New Mouse Model For Duchenne Muscular Dystrophy May Improve Screening of New Treatments

Release Date: July 1, 1995 This content is archived.


BUFFALO, N.Y. -- University at Buffalo biologists have developed a new mouse model of Duchenne muscular dystrophy that may more accurately than current models simulate the progression of this fatal disease.

The research provides scientists with a more precise tool with which to screen new treatments for the disease, whose victims are all males and usually do not live beyond their teens or 20s. It should also provide an enhanced understanding of the disease, particularly the role played by mast cells, which are part of the body's inflammatory-response system.

A research paper describing the model and its implications is published in the July issue of the Journal of Neurological Sciences.

Michael S. Hudecki, Ph.D., research associate professor of biological sciences at UB, who himself is afflicted with limb-girdle muscular dystrophy, is senior author. Co-authors are Joseph A. Granchelli, UB postdoctoral fellow, and Catherine M. Pollina, UB research associate.

The work was funded by the Muscular Dystrophy Association.

"There has not been a good model for Duchenne muscular dystrophy," said Hudecki. "This specially bred mouse gives us a very good handle on studying the Duchenne disease."

Duchenne muscular dystrophy (DMD) is a genetic muscle disease marked by an absence of dystrophin, the critical protein that appears to support muscle-fiber membranes.

"Muscle without dystrophin is analogous to a building without girder supports," Hudecki said.

Without dystrophin, he said, young boys with DMD can still perform physical activities. But beginning in early adolescence, the growth process puts greater stress on muscles and they undergo severe weakening, as well as loss of muscle fibers, which are replaced by connective tissue. Patients grow progressively weaker and usually die from respiratory failure.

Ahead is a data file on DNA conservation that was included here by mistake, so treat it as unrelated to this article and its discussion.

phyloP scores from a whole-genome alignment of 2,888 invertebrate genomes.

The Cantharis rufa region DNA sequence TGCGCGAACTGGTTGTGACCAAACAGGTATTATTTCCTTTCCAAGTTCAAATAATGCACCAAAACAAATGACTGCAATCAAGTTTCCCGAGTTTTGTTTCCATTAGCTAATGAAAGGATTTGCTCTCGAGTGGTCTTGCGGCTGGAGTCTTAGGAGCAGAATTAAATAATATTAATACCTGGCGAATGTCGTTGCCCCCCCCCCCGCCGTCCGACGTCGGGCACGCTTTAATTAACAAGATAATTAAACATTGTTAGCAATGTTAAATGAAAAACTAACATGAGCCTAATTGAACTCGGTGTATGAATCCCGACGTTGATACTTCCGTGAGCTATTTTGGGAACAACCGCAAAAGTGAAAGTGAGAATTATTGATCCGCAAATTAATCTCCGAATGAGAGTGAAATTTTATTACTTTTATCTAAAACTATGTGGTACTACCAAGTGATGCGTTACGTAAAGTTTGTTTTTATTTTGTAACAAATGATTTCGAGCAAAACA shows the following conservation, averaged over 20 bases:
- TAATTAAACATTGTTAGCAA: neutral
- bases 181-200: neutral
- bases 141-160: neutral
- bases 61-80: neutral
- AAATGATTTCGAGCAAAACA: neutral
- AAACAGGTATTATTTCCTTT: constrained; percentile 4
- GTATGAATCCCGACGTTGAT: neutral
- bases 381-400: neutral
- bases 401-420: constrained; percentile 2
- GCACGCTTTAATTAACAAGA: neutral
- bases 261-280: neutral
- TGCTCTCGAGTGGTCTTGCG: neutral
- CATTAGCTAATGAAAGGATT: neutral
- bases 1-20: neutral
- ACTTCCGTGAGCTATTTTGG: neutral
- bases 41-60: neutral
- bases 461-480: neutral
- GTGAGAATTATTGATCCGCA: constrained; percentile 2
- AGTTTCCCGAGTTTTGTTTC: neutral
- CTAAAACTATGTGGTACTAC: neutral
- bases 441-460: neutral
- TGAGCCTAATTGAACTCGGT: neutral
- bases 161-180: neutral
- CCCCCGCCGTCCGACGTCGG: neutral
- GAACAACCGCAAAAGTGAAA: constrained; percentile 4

Hudecki explained that while the prevailing animal model of the disease is a mouse deficient in dystrophin, it doesn't exhibit the progressive weakness that is a symptom of Duchenne muscular dystrophy.

He said those mice exhibit a degree of muscle weakness and degeneration, but only after they are physically stressed by running on treadmills for periods of time or are injected with chemicals that induce mast-cell activity.

"We wanted a model that would express the full symptoms of the human disease," said Hudecki.

He and his colleagues bred mice with both characteristics: the dystrophin deficiency and the exaggerated activity of mast cells throughout the body.

"We have simulated a Duchenne-like weakness," said Hudecki.

The findings show that not only does dystrophin-deficient muscle contain a greater number of mast cells, but the muscle tissue also appears to be hypersensitive to mast-cell products, he added.

Under normal conditions, mast cells play an integral role in responding to wound signals.

"They act like internal smoke alarms," Hudecki said. "They respond to injury by triggering the release of various chemicals that will help to begin making repairs."

In Duchenne muscular dystrophy, muscles weakened by the lack of dystrophin contain a greater number of mast cells than normal muscles and appear to send out wound signals even from normal usage.

"The mast cells seem to be responding to the wounding signal, in turn triggering the release of certain enzymes that break down tissue," said Hudecki.

When the enzymes go about trying to repair the "damage," they may further weaken the muscle tissue, Hudecki said.

For example, the job of the mast-cell enzyme, tryptase, is to digest injured tissue.

Hudecki said that in the Duchenne patient, the result of this "housecleaning" process is to further break down muscle-fiber membrane, already weakened by the disease.

"In the patient, normal muscle usage may activate the wound-repair cycle, whereby there is chronic insult to the muscle," said Hudecki.

No treatments exist today that significantly reduce the muscle damage and disability that result from dystrophin deficiency.

While Hudecki noted that the best hope for a cure lies in gene therapy, still years away, he said that this research may help scientists design new treatments.

"Our goal is to find a way to modulate or manage the progression of the disease," said Hudecki. "With this mouse, we may be able to better screen new drugs that may help modulate this internal wounding process."

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